Professional Pest Controller Magazine Issue 93

06 December 2018

An interview with a London foot operative

Business practice | PPC93 December 2018

We caught up with Nick King from Beaver Pest Control, to find out what it’s really like to be a foot operative on the streets of London.

You can see the new Code of Best Practice for Pest control foot personnel in the documents section of the website

An interview with a London foot operative

Tell us a bit about yourself and your background.

I’ve been working in pest management for 14 years now, all of which has been as a ‘footman’ and all around London. My patch ranges from Chinatown to Liverpool Street.

What’s the biggest challenge for you as a foot operative?

Organisation! You’ve got to be organised so that you don’t carry too much in your bag. You’ve got very limited space, unlike a van. Oh, and nothing tests you more than getting around when there’s a tube strike!

What are the best and worst things about being a foot operative?

The best thing is definitely never having to think about parking or traffic.

Even though you have only to carry what is needed for your jobs that day, the physical requirements over long periods can be hard. Even more so on especially hot days. Comfortable clothing and good footwear is a must!

What typically do you have in your bag?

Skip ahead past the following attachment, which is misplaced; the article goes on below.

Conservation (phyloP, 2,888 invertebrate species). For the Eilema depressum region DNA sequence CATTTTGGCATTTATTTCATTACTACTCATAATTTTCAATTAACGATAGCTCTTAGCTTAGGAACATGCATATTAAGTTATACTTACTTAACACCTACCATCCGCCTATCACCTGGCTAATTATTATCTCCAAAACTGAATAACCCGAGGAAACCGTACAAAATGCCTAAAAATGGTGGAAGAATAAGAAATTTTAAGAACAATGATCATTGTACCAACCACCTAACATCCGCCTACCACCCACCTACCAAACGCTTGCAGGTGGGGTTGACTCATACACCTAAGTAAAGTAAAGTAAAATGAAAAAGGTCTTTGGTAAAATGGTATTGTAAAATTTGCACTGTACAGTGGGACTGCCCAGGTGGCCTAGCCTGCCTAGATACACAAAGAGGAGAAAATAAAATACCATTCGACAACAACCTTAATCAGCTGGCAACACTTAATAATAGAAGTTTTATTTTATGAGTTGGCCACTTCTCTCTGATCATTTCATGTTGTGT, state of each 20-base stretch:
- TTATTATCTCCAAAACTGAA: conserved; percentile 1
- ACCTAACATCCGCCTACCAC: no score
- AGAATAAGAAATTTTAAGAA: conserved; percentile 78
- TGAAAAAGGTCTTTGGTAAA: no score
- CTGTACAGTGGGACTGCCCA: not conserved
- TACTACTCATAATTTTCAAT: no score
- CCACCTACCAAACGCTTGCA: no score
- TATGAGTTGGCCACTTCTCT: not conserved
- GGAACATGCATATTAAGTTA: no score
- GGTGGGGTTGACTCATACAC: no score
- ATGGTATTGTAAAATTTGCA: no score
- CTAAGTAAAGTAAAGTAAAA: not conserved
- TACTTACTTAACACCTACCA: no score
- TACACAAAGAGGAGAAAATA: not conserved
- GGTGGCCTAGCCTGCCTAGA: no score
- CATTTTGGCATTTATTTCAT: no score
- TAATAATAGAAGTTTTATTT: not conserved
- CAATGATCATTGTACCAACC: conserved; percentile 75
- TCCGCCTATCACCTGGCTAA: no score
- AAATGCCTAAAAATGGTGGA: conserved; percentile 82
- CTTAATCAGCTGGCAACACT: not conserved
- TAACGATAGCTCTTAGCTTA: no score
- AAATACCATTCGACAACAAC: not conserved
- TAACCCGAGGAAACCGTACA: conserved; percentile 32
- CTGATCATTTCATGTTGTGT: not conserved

Only what I absolutely need for the day in an effort to keep the weight of the bag down. That’s why you need a proper, well thought out plan for the day. I always have a few basics - tools (screwdrivers etc), resealable products, product information, my PPE and properly labelled pesticides. And a big bottle of water! It weighs around 15kg, but this can go up if a sprayer is required.

Some premises provide a safe store so that heavier equipment and non-pesticides can be left there for when needed.

Can you tell us about one of your more memorable jobs?

While cleaning a hotel drain to remove drain fly larvae, we found the main interceptor was missing and had become blocked. While holding the torch for drain engineers, the blockage let loose then shot out covering us all in waste. The trip home was smelly, but at least I got a seat to myself!

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